Worth mentioning, that a new transaction is required in order to save the backup entity, because the Java Persistence Api foreseen that, in a lifecycle method we should not invoke an EntityManager or make any query operations. The transaction is obtained with @Transactional annotation, the negative aspect here, if the first transaction (saving the new post) fail, the second (the backup) one will proceed independently.

    @PreUpdate
    public void onUpdate(final Post toUpdate){
        toUpdate.setVersion(toUpdate.getVersion()+1);
    }

For the updating activity, we are using the @PreUpdate callback to increase the post's version. Every time we make a change to our entity and call the save method; the entity manger will perform this action before flushing the record into the database.
A side note, in spring data jpa the save method is used for both persist and merge activity, when the save method is called with an entity without an Id the entity manager will call the persist operation, otherwise (with an existent id) the merge operation will be called.

To activate the entity listener, we have to add the @EntityListeners annotation to our entity post, as follow (or include the various callbacks within our entity, when the operations are simple):

@Entity
@EntityListeners(PostListener.class)
@Data
public class Post {
    ..}

Test
For this integration test, we are going to use the @DataJpaTest, this consents us to aggressively reduce the spring context, applying only the configuration relevant to JPA tests. The mentioned annotation uses an embedded database as default and all the test's methods are transactional.

@DataJpaTest
class EntitylistenerApplicationTests {

    @Autowired
    private PostRepo postRepo;
    @Autowired
    private PostBckRepo bckRepo;

Before each test we clearly need to delete all the backup records, because all are done in a separate transaction and can't be deleted by the rollback activity of each test:

    @BeforeEach
    void inti(){
        bckRepo.deleteAllInBatch();
    }

In the following code, we can see the persist test:

    @Test
    void shouldBckOnPresist() {
        Post toSave = new Post();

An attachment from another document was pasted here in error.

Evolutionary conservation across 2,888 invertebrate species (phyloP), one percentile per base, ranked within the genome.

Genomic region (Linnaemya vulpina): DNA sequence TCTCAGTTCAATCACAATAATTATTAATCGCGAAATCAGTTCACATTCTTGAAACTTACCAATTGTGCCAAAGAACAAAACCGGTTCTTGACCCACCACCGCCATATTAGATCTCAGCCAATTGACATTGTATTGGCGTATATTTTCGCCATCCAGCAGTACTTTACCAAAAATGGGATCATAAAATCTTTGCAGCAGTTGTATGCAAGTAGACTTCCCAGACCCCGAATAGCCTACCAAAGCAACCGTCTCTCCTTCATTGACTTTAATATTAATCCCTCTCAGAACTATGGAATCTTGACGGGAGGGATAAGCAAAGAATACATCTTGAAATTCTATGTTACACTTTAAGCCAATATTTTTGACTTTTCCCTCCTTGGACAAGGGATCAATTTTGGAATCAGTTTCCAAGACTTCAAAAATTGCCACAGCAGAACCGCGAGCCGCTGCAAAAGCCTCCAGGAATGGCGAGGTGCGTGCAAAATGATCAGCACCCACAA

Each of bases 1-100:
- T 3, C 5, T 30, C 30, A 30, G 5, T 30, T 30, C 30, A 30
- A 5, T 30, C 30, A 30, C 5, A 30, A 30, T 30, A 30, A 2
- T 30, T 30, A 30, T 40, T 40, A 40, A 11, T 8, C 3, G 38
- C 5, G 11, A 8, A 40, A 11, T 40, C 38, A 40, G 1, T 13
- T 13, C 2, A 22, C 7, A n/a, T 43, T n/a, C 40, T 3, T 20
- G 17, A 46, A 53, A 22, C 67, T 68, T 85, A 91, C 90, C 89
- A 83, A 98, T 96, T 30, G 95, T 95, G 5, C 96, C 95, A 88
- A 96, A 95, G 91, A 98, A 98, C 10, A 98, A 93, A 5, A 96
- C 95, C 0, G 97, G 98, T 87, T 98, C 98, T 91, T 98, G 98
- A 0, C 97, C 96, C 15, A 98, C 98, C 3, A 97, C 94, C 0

toSave.setBody("body");
        toSave.setTitle("title");
        postRepo.save(toSave);
        postRepo.count(); // to cause flushing
        assertEquals(1, bckRepo.count());
    }

We are just saving a new post into the database and asserting that PostBck table at the end of the test contains one element. Take note that we are a making a count query for the post table, to force the entity manger to flush the new record.
Spring data jpa and most of the JPA implementations mark the entities as dirty in memory, and wait until the last minute (end of a transaction for example) to synchronize all changes with the database. So to force the flushing at a certain point, we need to make a query to our table or use the saveAndFlush method.
And finally the update test:

    @Test
    void shouldBckonUpdate(){
        Post post = new Post();
        post.setTitle("title");
        post.setBody("body");
        postRepo.saveAndFlush(post);

        post.setTitle("title updated");
        postRepo.save(post);

        postRepo.count();
        assertEquals(2, bckRepo.count());
    }

As you can see, we save a new entity, then we update it and at the end we assert that the backup table has two posts (the original and the updated one). I would like to highlight, tha in this case to force the flushing first we used the saveAndFlush(post) and later the count query.
That's it; all the code written in this post can be found on GitHub.